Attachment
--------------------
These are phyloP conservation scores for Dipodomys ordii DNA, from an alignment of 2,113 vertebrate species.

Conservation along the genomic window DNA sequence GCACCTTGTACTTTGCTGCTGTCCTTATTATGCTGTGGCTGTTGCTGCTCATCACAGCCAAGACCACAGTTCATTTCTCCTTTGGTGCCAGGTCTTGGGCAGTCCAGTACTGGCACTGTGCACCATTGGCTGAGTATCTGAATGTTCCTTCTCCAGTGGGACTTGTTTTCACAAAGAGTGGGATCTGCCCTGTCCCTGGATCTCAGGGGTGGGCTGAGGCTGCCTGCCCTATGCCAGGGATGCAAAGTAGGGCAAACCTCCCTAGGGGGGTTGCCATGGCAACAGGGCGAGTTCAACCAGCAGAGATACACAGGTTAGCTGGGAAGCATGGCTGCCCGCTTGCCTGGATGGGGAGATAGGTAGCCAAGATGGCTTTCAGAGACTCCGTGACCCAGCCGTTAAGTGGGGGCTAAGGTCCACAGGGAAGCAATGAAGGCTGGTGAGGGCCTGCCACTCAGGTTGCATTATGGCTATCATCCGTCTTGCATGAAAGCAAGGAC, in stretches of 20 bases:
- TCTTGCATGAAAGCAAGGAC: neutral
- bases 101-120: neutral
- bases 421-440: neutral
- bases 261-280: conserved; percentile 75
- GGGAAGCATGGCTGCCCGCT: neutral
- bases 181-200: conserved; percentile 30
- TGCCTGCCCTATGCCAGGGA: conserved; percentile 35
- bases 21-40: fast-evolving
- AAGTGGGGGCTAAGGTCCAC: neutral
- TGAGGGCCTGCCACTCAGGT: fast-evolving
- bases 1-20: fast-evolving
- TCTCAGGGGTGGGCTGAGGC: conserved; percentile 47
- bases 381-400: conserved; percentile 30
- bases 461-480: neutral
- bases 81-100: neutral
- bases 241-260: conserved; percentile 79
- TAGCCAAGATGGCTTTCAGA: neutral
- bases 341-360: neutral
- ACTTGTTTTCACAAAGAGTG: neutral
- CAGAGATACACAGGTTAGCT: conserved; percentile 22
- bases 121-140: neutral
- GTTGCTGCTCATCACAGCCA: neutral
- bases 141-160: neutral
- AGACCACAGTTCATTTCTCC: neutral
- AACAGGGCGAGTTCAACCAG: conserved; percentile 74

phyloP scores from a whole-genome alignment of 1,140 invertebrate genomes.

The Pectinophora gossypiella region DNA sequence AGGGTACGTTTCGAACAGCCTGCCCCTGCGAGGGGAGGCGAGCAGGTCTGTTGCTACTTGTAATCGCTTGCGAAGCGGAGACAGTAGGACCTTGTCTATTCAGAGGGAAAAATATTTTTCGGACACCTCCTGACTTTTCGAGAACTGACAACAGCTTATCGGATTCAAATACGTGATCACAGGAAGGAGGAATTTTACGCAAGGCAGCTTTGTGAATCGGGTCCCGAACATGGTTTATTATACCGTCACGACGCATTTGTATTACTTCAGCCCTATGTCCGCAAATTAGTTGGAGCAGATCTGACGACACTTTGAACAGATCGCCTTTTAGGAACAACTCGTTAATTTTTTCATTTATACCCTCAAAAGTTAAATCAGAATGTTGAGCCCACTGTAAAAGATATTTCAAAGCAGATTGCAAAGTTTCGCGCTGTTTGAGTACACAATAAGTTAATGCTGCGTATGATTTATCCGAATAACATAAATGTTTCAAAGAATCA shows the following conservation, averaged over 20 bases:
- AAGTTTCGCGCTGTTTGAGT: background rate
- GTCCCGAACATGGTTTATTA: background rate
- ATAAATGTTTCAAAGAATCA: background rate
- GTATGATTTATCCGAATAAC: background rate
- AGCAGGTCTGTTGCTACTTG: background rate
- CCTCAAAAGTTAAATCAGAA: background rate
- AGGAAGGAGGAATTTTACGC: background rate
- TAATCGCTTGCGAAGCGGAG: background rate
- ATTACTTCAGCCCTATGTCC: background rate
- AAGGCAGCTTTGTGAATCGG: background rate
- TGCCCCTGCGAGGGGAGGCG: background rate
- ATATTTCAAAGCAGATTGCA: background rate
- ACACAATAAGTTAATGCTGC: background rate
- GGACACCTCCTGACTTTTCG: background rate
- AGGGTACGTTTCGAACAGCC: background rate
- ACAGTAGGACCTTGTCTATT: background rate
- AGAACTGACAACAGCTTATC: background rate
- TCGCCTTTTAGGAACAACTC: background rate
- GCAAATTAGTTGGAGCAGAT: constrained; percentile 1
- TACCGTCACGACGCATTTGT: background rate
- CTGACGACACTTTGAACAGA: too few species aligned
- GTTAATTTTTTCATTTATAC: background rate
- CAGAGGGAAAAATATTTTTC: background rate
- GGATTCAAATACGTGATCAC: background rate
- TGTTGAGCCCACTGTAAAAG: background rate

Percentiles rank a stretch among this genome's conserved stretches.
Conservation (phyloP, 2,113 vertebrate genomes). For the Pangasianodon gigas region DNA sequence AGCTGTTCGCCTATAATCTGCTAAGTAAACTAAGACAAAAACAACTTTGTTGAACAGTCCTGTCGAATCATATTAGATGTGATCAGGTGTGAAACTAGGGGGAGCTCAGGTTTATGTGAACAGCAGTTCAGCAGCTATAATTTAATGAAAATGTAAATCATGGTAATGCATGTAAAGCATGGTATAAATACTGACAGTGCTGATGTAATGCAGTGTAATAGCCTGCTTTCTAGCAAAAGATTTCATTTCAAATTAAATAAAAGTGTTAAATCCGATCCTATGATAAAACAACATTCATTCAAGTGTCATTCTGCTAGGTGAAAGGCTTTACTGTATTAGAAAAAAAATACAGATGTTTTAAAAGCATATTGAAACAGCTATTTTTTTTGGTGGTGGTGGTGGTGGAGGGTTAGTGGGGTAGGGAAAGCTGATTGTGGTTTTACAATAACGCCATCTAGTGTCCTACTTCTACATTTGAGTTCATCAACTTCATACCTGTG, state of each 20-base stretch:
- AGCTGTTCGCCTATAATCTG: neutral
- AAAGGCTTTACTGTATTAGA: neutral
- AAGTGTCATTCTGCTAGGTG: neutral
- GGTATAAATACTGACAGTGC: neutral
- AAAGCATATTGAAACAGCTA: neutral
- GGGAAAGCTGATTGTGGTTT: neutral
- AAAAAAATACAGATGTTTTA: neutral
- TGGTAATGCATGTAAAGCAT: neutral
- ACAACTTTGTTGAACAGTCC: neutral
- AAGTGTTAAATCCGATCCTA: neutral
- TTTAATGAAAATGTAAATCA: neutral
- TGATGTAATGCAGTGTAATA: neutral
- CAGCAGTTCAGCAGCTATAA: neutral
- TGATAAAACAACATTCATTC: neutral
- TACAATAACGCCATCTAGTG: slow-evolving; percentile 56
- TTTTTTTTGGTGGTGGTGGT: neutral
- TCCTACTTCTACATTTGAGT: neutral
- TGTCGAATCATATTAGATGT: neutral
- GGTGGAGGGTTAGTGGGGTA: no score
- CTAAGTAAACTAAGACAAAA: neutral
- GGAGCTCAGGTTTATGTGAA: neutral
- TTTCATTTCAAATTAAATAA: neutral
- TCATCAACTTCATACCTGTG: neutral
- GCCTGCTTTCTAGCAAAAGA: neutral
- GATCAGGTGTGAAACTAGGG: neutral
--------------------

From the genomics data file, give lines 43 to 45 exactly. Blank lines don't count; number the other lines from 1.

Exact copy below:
- GGACACCTCCTGACTTTTCG: background rate
- AGGGTACGTTTCGAACAGCC: background rate
- ACAGTAGGACCTTGTCTATT: background rate